Asia heartened by Wall Street high, dollar in demand
By Wayne Cole
SYDNEY (Reuters) - Asian markets should be well underpinned on Tuesday after Wall Street closed at historic highs while oil prices suffered a vicious setback after Saudi Arabia quashed all thought of cutting supply.
The revival in risk appetites undermined the safe haven yen and kept the U.S. dollar elevated across the board, while sovereign bonds were content to consolidate recent gains.
Equity investors chose to focus on the benefits that falling fuel prices would have for consumer spending power.
"Overall, we see this as a shot in the arm for the global economy," Olivier Blanchard, chief economist at the IMF, and Rabah Arezki, head of the commodities research team, wrote in their blog on Monday.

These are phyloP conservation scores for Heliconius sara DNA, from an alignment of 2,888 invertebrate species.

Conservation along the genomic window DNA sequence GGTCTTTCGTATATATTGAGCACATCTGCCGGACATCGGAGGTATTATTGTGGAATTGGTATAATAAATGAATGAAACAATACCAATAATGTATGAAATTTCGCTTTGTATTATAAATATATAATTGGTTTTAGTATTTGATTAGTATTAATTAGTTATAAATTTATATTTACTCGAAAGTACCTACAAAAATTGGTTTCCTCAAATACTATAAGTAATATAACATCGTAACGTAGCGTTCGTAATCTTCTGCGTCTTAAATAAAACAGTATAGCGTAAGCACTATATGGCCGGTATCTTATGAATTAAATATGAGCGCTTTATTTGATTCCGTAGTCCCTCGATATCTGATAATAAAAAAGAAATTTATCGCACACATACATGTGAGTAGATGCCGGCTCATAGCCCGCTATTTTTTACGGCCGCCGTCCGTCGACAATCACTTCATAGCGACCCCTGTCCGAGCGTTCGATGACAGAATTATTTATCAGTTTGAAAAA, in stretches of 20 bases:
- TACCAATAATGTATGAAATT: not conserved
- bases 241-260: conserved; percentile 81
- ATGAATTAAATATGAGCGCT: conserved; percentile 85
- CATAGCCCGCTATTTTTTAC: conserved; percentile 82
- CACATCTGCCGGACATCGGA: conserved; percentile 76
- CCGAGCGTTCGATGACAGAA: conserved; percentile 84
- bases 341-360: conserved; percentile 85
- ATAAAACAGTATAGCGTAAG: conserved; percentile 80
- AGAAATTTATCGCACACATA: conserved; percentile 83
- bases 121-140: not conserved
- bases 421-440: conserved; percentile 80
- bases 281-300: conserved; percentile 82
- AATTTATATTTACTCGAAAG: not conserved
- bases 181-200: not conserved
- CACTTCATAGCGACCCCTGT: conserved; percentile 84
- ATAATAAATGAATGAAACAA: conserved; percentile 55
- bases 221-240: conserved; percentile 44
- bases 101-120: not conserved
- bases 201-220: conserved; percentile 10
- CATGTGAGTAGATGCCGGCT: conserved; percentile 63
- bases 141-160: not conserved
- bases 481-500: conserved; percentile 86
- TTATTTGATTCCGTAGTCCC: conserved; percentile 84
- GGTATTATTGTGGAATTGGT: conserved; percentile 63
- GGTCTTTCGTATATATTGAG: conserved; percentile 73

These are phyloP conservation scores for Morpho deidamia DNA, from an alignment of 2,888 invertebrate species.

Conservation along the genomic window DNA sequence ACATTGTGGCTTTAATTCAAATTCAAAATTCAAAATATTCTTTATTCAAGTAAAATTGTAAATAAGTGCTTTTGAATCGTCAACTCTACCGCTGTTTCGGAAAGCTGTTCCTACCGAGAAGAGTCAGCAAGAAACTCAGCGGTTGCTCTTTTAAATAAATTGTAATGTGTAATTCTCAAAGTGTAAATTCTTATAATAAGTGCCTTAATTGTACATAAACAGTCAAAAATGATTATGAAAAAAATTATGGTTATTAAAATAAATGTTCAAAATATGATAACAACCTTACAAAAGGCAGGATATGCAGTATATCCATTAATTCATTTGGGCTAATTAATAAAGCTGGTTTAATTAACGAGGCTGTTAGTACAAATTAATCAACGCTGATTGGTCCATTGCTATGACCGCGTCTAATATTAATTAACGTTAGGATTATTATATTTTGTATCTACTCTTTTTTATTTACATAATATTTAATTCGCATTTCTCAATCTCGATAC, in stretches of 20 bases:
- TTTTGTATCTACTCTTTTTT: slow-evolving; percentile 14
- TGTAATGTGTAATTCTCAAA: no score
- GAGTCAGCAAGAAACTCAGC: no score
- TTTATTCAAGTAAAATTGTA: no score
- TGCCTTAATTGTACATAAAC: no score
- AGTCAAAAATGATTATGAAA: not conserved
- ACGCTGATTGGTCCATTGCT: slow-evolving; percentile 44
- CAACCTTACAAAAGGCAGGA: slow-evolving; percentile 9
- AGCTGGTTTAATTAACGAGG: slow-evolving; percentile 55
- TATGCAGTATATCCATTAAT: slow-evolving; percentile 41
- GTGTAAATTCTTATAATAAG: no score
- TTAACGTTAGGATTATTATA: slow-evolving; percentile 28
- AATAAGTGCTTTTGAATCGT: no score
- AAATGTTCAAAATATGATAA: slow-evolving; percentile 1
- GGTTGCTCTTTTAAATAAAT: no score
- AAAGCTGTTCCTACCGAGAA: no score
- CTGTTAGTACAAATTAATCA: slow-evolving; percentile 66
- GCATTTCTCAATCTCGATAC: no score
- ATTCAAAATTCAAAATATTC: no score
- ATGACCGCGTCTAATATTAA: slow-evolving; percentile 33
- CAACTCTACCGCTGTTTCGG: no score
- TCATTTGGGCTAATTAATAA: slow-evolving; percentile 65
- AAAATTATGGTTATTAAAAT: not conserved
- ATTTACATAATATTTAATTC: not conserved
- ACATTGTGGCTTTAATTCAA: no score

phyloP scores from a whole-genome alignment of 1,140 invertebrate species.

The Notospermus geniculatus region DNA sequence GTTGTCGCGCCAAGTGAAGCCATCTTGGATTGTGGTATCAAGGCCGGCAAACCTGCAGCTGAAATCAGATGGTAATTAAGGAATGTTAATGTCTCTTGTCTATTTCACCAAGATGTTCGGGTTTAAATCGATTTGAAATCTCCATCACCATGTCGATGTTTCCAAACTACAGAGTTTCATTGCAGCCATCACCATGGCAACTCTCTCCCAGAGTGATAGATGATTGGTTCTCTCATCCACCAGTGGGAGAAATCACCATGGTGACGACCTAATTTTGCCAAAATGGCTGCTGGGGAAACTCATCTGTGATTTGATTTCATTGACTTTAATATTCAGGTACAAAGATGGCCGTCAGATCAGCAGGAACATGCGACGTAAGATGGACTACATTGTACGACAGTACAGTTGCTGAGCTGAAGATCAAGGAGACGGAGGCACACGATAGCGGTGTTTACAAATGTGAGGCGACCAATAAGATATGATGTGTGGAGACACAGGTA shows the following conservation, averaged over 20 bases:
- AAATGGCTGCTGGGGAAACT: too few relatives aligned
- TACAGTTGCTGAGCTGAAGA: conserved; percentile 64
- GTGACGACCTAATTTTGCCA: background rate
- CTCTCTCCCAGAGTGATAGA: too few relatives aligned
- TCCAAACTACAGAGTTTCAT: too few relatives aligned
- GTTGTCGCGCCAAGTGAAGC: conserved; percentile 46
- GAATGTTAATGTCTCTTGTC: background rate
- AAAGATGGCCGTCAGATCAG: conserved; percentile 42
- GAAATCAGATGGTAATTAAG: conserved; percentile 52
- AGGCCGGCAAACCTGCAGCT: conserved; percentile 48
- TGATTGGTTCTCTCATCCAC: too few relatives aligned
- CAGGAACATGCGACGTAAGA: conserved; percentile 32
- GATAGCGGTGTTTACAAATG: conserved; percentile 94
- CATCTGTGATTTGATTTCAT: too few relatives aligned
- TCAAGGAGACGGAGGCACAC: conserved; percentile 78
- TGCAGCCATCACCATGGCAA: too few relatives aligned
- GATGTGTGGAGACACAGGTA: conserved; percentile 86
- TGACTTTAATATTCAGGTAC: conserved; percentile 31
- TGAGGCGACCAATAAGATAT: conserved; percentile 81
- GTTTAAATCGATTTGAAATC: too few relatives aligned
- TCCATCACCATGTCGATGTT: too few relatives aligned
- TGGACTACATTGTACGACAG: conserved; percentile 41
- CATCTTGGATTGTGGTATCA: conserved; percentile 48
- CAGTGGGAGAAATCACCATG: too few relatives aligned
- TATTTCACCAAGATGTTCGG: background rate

They estimated the boost to world growth would be between 0.3 and 0.7 percentage points above the Fund's baseline forecast of 3.8 percent, with the gain to China ranging from 0.4 to 0.7 percentage points.
Trading was thin in Asia with Japanese markets closed for a holiday. Australian stocks ran into profit-taking after three sessions of sharp gains and dipped 0.2 percent .AXJO.
MSCI's broadest index of Asia-Pacific shares outside Japan .MIAPJ0000PUS was likewise off 0.1 percent.
On Wall Street, the S&P 500 .SPX put on 0.38 percent to an all-time closing high, while the Dow .DJI added 0.87 percent and the Nasdaq .IXIC 0.34 percent. Continued...